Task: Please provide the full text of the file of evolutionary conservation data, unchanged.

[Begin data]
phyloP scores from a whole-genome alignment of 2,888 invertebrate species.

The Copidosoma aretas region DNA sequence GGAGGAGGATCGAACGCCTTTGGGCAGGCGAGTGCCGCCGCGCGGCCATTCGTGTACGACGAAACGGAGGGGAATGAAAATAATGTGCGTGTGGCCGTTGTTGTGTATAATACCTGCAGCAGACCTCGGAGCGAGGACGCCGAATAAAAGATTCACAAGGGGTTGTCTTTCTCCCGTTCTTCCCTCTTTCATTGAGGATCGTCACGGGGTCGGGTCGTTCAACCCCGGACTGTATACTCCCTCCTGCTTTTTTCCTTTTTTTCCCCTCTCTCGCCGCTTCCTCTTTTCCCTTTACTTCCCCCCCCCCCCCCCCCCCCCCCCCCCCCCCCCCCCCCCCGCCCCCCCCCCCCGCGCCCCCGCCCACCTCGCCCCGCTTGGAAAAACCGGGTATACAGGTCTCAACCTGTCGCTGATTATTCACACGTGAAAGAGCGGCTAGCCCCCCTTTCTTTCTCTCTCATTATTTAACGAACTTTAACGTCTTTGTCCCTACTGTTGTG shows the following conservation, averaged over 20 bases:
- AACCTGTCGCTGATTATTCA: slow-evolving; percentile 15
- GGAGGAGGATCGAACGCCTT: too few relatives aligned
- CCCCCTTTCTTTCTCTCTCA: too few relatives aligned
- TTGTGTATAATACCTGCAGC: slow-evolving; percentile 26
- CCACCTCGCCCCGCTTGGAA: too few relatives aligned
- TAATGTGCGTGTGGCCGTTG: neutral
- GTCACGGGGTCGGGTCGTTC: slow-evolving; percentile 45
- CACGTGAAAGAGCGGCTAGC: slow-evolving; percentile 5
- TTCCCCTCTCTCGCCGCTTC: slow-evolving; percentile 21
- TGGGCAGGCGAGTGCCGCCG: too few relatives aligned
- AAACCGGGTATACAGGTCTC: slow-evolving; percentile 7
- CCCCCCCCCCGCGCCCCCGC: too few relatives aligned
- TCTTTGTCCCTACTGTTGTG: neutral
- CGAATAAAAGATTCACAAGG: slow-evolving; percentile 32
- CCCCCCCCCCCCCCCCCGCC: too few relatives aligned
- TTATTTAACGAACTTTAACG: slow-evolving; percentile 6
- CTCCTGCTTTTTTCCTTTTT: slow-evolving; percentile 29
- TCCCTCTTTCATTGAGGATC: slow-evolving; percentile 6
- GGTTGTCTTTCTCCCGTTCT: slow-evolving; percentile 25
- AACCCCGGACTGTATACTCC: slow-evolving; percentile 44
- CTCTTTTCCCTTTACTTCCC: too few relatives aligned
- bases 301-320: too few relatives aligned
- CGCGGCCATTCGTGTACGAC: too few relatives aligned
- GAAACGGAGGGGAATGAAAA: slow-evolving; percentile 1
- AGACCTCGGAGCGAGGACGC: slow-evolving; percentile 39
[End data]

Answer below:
phyloP scores from a whole-genome alignment of 2,888 invertebrate species.

The Copidosoma aretas region DNA sequence GGAGGAGGATCGAACGCCTTTGGGCAGGCGAGTGCCGCCGCGCGGCCATTCGTGTACGACGAAACGGAGGGGAATGAAAATAATGTGCGTGTGGCCGTTGTTGTGTATAATACCTGCAGCAGACCTCGGAGCGAGGACGCCGAATAAAAGATTCACAAGGGGTTGTCTTTCTCCCGTTCTTCCCTCTTTCATTGAGGATCGTCACGGGGTCGGGTCGTTCAACCCCGGACTGTATACTCCCTCCTGCTTTTTTCCTTTTTTTCCCCTCTCTCGCCGCTTCCTCTTTTCCCTTTACTTCCCCCCCCCCCCCCCCCCCCCCCCCCCCCCCCCCCCCCCCGCCCCCCCCCCCCGCGCCCCCGCCCACCTCGCCCCGCTTGGAAAAACCGGGTATACAGGTCTCAACCTGTCGCTGATTATTCACACGTGAAAGAGCGGCTAGCCCCCCTTTCTTTCTCTCTCATTATTTAACGAACTTTAACGTCTTTGTCCCTACTGTTGTG shows the following conservation, averaged over 20 bases:
- AACCTGTCGCTGATTATTCA: slow-evolving; percentile 15
- GGAGGAGGATCGAACGCCTT: too few relatives aligned
- CCCCCTTTCTTTCTCTCTCA: too few relatives aligned
- TTGTGTATAATACCTGCAGC: slow-evolving; percentile 26
- CCACCTCGCCCCGCTTGGAA: too few relatives aligned
- TAATGTGCGTGTGGCCGTTG: neutral
- GTCACGGGGTCGGGTCGTTC: slow-evolving; percentile 45
- CACGTGAAAGAGCGGCTAGC: slow-evolving; percentile 5
- TTCCCCTCTCTCGCCGCTTC: slow-evolving; percentile 21
- TGGGCAGGCGAGTGCCGCCG: too few relatives aligned
- AAACCGGGTATACAGGTCTC: slow-evolving; percentile 7
- CCCCCCCCCCGCGCCCCCGC: too few relatives aligned
- TCTTTGTCCCTACTGTTGTG: neutral
- CGAATAAAAGATTCACAAGG: slow-evolving; percentile 32
- CCCCCCCCCCCCCCCCCGCC: too few relatives aligned
- TTATTTAACGAACTTTAACG: slow-evolving; percentile 6
- CTCCTGCTTTTTTCCTTTTT: slow-evolving; percentile 29
- TCCCTCTTTCATTGAGGATC: slow-evolving; percentile 6
- GGTTGTCTTTCTCCCGTTCT: slow-evolving; percentile 25
- AACCCCGGACTGTATACTCC: slow-evolving; percentile 44
- CTCTTTTCCCTTTACTTCCC: too few relatives aligned
- bases 301-320: too few relatives aligned
- CGCGGCCATTCGTGTACGAC: too few relatives aligned
- GAAACGGAGGGGAATGAAAA: slow-evolving; percentile 1
- AGACCTCGGAGCGAGGACGC: slow-evolving; percentile 39